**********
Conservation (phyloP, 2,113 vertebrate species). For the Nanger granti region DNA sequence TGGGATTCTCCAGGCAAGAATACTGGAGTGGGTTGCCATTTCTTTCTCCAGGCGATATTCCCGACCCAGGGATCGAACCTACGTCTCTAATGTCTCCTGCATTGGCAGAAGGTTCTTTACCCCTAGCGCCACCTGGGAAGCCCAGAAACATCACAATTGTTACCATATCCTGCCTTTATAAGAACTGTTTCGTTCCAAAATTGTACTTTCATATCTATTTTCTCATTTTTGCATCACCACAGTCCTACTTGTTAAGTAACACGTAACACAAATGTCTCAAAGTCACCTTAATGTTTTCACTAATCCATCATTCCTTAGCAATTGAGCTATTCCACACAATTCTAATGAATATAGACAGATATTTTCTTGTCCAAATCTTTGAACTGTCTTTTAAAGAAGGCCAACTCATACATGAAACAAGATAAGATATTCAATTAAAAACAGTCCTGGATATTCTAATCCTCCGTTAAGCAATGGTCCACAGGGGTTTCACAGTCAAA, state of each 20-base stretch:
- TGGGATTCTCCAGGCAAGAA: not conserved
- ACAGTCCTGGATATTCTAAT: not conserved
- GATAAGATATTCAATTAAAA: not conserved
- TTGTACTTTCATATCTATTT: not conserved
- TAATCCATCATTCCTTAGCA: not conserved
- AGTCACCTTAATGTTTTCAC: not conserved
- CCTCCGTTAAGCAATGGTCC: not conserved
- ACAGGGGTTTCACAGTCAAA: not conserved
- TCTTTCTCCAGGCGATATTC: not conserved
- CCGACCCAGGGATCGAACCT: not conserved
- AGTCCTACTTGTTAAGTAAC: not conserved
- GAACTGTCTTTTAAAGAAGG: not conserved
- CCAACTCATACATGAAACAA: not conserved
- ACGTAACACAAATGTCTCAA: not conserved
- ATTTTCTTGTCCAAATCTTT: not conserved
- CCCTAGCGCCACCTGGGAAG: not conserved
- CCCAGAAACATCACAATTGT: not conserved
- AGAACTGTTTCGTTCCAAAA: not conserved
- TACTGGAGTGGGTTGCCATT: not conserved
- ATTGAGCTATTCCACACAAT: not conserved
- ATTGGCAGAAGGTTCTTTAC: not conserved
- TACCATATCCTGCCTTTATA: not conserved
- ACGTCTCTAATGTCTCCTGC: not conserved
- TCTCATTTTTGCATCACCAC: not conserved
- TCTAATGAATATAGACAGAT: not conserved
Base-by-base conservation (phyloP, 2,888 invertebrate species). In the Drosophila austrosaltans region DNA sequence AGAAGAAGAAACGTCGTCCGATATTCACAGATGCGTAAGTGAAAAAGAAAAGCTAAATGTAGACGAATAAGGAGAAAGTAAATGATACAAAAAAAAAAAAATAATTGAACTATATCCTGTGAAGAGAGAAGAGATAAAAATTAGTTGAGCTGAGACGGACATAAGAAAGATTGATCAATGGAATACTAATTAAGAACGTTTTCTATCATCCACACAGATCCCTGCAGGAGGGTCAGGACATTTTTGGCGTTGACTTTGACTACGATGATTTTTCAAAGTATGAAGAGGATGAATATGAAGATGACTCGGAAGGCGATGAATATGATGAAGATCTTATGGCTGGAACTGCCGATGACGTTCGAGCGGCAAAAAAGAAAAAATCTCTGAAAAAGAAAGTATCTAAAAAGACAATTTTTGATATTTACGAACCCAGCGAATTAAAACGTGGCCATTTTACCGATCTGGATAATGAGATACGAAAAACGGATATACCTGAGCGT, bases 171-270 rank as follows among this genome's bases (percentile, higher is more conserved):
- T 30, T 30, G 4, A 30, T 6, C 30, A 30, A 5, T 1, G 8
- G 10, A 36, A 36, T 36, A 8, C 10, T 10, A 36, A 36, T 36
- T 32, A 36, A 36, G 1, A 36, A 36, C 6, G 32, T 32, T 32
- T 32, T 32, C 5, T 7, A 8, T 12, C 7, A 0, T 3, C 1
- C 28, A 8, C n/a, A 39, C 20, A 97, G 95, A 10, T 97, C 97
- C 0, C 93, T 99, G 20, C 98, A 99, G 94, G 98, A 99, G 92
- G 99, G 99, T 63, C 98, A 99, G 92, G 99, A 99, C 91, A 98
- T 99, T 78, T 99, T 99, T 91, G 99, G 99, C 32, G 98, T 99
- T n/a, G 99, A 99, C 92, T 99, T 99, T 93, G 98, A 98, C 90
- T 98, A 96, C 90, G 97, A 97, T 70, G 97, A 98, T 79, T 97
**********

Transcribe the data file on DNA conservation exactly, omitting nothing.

Conservation (phyloP, 2,113 vertebrate species). For the Nanger granti region DNA sequence TGGGATTCTCCAGGCAAGAATACTGGAGTGGGTTGCCATTTCTTTCTCCAGGCGATATTCCCGACCCAGGGATCGAACCTACGTCTCTAATGTCTCCTGCATTGGCAGAAGGTTCTTTACCCCTAGCGCCACCTGGGAAGCCCAGAAACATCACAATTGTTACCATATCCTGCCTTTATAAGAACTGTTTCGTTCCAAAATTGTACTTTCATATCTATTTTCTCATTTTTGCATCACCACAGTCCTACTTGTTAAGTAACACGTAACACAAATGTCTCAAAGTCACCTTAATGTTTTCACTAATCCATCATTCCTTAGCAATTGAGCTATTCCACACAATTCTAATGAATATAGACAGATATTTTCTTGTCCAAATCTTTGAACTGTCTTTTAAAGAAGGCCAACTCATACATGAAACAAGATAAGATATTCAATTAAAAACAGTCCTGGATATTCTAATCCTCCGTTAAGCAATGGTCCACAGGGGTTTCACAGTCAAA, state of each 20-base stretch:
- TGGGATTCTCCAGGCAAGAA: not conserved
- ACAGTCCTGGATATTCTAAT: not conserved
- GATAAGATATTCAATTAAAA: not conserved
- TTGTACTTTCATATCTATTT: not conserved
- TAATCCATCATTCCTTAGCA: not conserved
- AGTCACCTTAATGTTTTCAC: not conserved
- CCTCCGTTAAGCAATGGTCC: not conserved
- ACAGGGGTTTCACAGTCAAA: not conserved
- TCTTTCTCCAGGCGATATTC: not conserved
- CCGACCCAGGGATCGAACCT: not conserved
- AGTCCTACTTGTTAAGTAAC: not conserved
- GAACTGTCTTTTAAAGAAGG: not conserved
- CCAACTCATACATGAAACAA: not conserved
- ACGTAACACAAATGTCTCAA: not conserved
- ATTTTCTTGTCCAAATCTTT: not conserved
- CCCTAGCGCCACCTGGGAAG: not conserved
- CCCAGAAACATCACAATTGT: not conserved
- AGAACTGTTTCGTTCCAAAA: not conserved
- TACTGGAGTGGGTTGCCATT: not conserved
- ATTGAGCTATTCCACACAAT: not conserved
- ATTGGCAGAAGGTTCTTTAC: not conserved
- TACCATATCCTGCCTTTATA: not conserved
- ACGTCTCTAATGTCTCCTGC: not conserved
- TCTCATTTTTGCATCACCAC: not conserved
- TCTAATGAATATAGACAGAT: not conserved
Base-by-base conservation (phyloP, 2,888 invertebrate species). In the Drosophila austrosaltans region DNA sequence AGAAGAAGAAACGTCGTCCGATATTCACAGATGCGTAAGTGAAAAAGAAAAGCTAAATGTAGACGAATAAGGAGAAAGTAAATGATACAAAAAAAAAAAAATAATTGAACTATATCCTGTGAAGAGAGAAGAGATAAAAATTAGTTGAGCTGAGACGGACATAAGAAAGATTGATCAATGGAATACTAATTAAGAACGTTTTCTATCATCCACACAGATCCCTGCAGGAGGGTCAGGACATTTTTGGCGTTGACTTTGACTACGATGATTTTTCAAAGTATGAAGAGGATGAATATGAAGATGACTCGGAAGGCGATGAATATGATGAAGATCTTATGGCTGGAACTGCCGATGACGTTCGAGCGGCAAAAAAGAAAAAATCTCTGAAAAAGAAAGTATCTAAAAAGACAATTTTTGATATTTACGAACCCAGCGAATTAAAACGTGGCCATTTTACCGATCTGGATAATGAGATACGAAAAACGGATATACCTGAGCGT, bases 171-270 rank as follows among this genome's bases (percentile, higher is more conserved):
- T 30, T 30, G 4, A 30, T 6, C 30, A 30, A 5, T 1, G 8
- G 10, A 36, A 36, T 36, A 8, C 10, T 10, A 36, A 36, T 36
- T 32, A 36, A 36, G 1, A 36, A 36, C 6, G 32, T 32, T 32
- T 32, T 32, C 5, T 7, A 8, T 12, C 7, A 0, T 3, C 1
- C 28, A 8, C n/a, A 39, C 20, A 97, G 95, A 10, T 97, C 97
- C 0, C 93, T 99, G 20, C 98, A 99, G 94, G 98, A 99, G 92
- G 99, G 99, T 63, C 98, A 99, G 92, G 99, A 99, C 91, A 98
- T 99, T 78, T 99, T 99, T 91, G 99, G 99, C 32, G 98, T 99
- T n/a, G 99, A 99, C 92, T 99, T 99, T 93, G 98, A 98, C 90
- T 98, A 96, C 90, G 97, A 97, T 70, G 97, A 98, T 79, T 97